Optical networking darling
clocked the market in the head at the open this morning, and the major indices were lately struggling back groggily.
Nortel, which warned of slowing optical sales for the year after the closing bell yesterday, was lately down 26.6%. It was the most actively traded stock on the
New York Stock Exchange
and was showing the largest point and percentage drops on that exchange. The company revised its outlook for optical equipment sales for the year to $10 billion from a previous $12 billion.
took a close look at Nortel's news in a
Analysts jumped on the stock, perhaps a little too late.
cut its ratings on Nortel and fellow optical-networking leader
, which reports earnings tomorrow. Lehman also cut its 12-month price target on Nortel, as did
reiterated the company as a near-term buy.
So what's the big deal? Of course, earnings and revenue numbers always matter during earnings season. But it's the company forecasts for earnings and revenue in coming quarters that matter even more this season, as investors worry that what appears to be an economic slowdown will cut into corporate profits.
What's more, the elite optical networking group -- which includes such darlings as JDS Uniphase,
-- were seen by some as the next tech sweet spot. These stocks were left relatively unscathed by the September and early October selloff -- until early this week.
Nortel's malaise quickly spread to the rest of this sector this morning. JDS and Cisco were the most actively traded stocks on the
Nasdaq Composite Index, this morning, down 15.3% and 2.7%, in that order. Ciena was sinking 15% to $115, SDL was 16% lower, and Corvis was falling 11.3%.
Dow Jones Industrial Average, strength in defensive stocks was countering weakness in techs and telecoms. Airline
-- lately up 3.5% to $63.13 -- and financial
-- up 2.7% to $149 -- were adding some 36 points to the upside.
were pulling their weight to the downside, with a combined 37 points of negative pressure. AT&T was lately down 8.4%.
H-P was getting slammed after computer-maker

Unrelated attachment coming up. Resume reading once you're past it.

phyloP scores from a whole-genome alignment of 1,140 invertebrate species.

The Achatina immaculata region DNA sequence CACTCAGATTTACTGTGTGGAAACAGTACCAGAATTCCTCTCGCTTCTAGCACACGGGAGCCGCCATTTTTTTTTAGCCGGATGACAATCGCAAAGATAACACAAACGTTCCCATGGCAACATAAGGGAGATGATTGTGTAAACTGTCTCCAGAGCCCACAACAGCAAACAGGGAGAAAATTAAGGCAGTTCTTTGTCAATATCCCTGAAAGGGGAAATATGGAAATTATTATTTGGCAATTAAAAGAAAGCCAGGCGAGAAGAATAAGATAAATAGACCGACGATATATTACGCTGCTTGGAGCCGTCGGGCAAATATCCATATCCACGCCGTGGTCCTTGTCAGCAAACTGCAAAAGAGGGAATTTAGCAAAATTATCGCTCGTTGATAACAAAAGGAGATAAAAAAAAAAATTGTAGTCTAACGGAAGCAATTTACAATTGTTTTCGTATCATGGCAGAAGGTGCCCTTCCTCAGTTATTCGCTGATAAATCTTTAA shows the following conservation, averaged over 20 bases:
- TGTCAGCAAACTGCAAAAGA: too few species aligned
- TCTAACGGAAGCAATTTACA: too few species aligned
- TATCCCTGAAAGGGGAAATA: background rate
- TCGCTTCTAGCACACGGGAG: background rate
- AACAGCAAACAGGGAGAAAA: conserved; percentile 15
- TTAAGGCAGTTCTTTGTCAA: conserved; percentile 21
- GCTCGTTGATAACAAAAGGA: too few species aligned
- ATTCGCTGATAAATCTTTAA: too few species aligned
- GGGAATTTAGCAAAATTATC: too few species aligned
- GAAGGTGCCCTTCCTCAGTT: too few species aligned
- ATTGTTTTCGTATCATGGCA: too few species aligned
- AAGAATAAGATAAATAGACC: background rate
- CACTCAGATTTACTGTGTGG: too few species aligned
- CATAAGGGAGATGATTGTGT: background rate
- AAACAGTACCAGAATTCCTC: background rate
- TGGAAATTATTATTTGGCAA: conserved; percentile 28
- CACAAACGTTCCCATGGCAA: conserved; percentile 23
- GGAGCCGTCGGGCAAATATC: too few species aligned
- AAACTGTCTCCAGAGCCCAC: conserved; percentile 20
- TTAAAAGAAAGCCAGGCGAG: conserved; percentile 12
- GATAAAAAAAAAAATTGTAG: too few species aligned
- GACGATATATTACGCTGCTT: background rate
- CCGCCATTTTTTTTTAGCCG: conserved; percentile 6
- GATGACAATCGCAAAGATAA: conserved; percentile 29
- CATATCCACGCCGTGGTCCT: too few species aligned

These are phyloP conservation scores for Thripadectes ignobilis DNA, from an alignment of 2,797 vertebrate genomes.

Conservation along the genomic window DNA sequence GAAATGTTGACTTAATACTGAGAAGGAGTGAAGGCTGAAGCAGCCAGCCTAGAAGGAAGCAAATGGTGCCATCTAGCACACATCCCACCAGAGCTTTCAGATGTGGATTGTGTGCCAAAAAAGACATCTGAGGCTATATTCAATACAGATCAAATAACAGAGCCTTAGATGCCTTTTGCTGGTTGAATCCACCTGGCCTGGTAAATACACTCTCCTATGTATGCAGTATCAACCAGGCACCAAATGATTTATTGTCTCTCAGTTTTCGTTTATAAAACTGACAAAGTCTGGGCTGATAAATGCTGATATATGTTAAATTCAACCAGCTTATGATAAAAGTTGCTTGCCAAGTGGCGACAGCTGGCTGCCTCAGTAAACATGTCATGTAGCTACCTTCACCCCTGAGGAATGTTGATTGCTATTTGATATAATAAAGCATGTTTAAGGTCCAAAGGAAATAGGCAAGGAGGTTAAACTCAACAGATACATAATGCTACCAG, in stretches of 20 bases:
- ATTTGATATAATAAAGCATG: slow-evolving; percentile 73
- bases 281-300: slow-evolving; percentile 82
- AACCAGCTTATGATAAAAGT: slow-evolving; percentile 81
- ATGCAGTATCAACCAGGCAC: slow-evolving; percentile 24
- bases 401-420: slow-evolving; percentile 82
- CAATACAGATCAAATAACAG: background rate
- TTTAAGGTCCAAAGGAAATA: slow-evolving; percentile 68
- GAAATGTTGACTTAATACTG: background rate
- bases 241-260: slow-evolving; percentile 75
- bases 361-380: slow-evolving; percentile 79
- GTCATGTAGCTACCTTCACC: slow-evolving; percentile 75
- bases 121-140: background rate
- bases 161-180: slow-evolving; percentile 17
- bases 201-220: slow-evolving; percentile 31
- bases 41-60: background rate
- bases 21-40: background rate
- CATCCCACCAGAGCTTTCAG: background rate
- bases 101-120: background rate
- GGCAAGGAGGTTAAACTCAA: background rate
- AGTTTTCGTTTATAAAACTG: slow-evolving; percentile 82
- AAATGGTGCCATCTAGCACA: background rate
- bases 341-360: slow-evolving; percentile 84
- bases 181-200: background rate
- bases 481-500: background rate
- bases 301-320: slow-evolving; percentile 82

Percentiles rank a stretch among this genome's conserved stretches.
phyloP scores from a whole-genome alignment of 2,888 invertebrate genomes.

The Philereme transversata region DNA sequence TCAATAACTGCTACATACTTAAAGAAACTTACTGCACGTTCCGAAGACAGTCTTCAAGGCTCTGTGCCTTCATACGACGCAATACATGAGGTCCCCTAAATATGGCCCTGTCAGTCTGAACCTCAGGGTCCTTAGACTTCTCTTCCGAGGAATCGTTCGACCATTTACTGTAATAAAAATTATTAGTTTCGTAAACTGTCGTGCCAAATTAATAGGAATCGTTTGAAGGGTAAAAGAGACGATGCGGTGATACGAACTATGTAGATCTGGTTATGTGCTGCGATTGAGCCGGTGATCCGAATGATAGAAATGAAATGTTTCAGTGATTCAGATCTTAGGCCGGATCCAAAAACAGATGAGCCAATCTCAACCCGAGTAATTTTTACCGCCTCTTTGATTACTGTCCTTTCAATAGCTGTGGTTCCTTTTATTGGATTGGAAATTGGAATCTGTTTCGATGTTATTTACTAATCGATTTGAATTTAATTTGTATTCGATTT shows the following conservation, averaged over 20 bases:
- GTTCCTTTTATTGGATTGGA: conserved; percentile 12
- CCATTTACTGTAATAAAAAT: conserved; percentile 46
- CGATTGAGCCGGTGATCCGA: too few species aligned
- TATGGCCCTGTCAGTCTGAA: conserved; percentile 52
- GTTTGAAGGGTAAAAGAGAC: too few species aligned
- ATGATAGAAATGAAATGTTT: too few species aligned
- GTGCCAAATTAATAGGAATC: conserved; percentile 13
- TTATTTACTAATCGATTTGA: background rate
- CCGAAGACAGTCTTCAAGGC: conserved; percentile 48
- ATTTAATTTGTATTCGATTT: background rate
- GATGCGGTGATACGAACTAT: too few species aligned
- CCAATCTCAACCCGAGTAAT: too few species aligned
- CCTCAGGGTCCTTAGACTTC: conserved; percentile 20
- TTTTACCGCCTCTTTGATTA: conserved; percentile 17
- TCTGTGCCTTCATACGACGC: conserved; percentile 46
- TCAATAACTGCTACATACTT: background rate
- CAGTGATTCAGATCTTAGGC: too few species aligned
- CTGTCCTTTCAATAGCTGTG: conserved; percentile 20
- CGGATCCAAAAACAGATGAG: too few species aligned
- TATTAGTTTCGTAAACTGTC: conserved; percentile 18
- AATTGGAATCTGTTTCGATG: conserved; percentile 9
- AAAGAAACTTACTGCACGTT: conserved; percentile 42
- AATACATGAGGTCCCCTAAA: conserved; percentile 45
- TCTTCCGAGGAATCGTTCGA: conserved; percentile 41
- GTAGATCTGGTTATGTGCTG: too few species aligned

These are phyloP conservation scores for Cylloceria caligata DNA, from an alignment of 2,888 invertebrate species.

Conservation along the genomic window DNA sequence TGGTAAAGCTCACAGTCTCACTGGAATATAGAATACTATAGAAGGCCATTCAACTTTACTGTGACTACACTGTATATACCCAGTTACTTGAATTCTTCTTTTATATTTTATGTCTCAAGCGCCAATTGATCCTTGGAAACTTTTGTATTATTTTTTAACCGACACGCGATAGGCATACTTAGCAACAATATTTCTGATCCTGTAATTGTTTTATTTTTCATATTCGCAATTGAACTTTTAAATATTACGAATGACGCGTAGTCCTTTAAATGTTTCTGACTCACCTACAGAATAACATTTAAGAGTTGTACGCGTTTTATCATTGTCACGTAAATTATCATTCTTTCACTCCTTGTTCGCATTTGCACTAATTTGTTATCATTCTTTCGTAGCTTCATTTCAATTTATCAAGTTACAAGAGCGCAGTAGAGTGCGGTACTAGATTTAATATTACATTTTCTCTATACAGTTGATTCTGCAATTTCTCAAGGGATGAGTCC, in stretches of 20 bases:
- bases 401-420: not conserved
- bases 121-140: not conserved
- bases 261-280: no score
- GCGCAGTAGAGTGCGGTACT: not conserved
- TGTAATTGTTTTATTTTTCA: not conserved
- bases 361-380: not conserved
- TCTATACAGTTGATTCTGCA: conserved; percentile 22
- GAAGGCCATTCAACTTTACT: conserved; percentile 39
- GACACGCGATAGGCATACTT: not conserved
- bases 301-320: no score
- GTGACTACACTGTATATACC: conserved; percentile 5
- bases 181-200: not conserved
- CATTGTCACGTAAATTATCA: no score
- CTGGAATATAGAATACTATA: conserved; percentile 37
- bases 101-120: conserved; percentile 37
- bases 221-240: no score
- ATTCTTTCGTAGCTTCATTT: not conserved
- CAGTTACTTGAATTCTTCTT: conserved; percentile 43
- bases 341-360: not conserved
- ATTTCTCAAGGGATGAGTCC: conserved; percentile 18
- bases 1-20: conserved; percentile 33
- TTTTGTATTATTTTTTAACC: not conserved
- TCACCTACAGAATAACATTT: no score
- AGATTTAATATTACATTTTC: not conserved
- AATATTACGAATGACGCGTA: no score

said that fourth-quarter earnings miss analyst estimates of $0.41 by 4 cents last night, blaming the
beleaguered euro for its troubles. H-P was off 3.6%; Compaq, though, was up by 1.9%.
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Internet stocks were almost the only happy, safe place to be in tech today after
spread its good news last night. The industry Goliath reported a narrower-than-expected loss of 25 cents a share vs. expectations of 33 cents and expressed optimism about the crucial fourth quarter. The retailer's stock is currently some 74% off its 52-week high of $113, but it was lately up about 14.6%.
Amazon anticipates sales of $950 million to $1.05 billion and expects that pro forma losses will represent 5% to 8% of sales. By March 31, or the end of its first quarter, the company plans to have $700 million in cash and marketable securities.
took a close look at what the
earnings mean for Amazon.
Biotech has also fallen back into favor as a tech haven and was playing that role today. The
Nasdaq Biotechnology Index
was 2.1% higher to 1305.6.
Otherwise, investors were furiously throwing their money at defensive stocks such as drugs. The
American Stock Exchange Pharmaceutical Index
was 0.8% higher to 423.8, led by Merck
which was hit a new 52-week high of $86.88 after reporting strong earnings Friday. It was lately up 1.2%, to $86.50.
Financials continued to do well, also.
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Bonds were modestly higher this morning, following a down day yesterday.
The benchmark 10-year
Treasury note was down 7/32 at 100 21/32, to yield 5.663%.
Treasury bond was at 107 8/32, 14/32 lower, to yield 5.737%.
Mortgage Applications Survey
) for the week ended Oct. 20, rose to 587.2 from 498.6 in the previous week. Refinancings continue to rise, while the purchase index slipped to 298.7 from 311.1.
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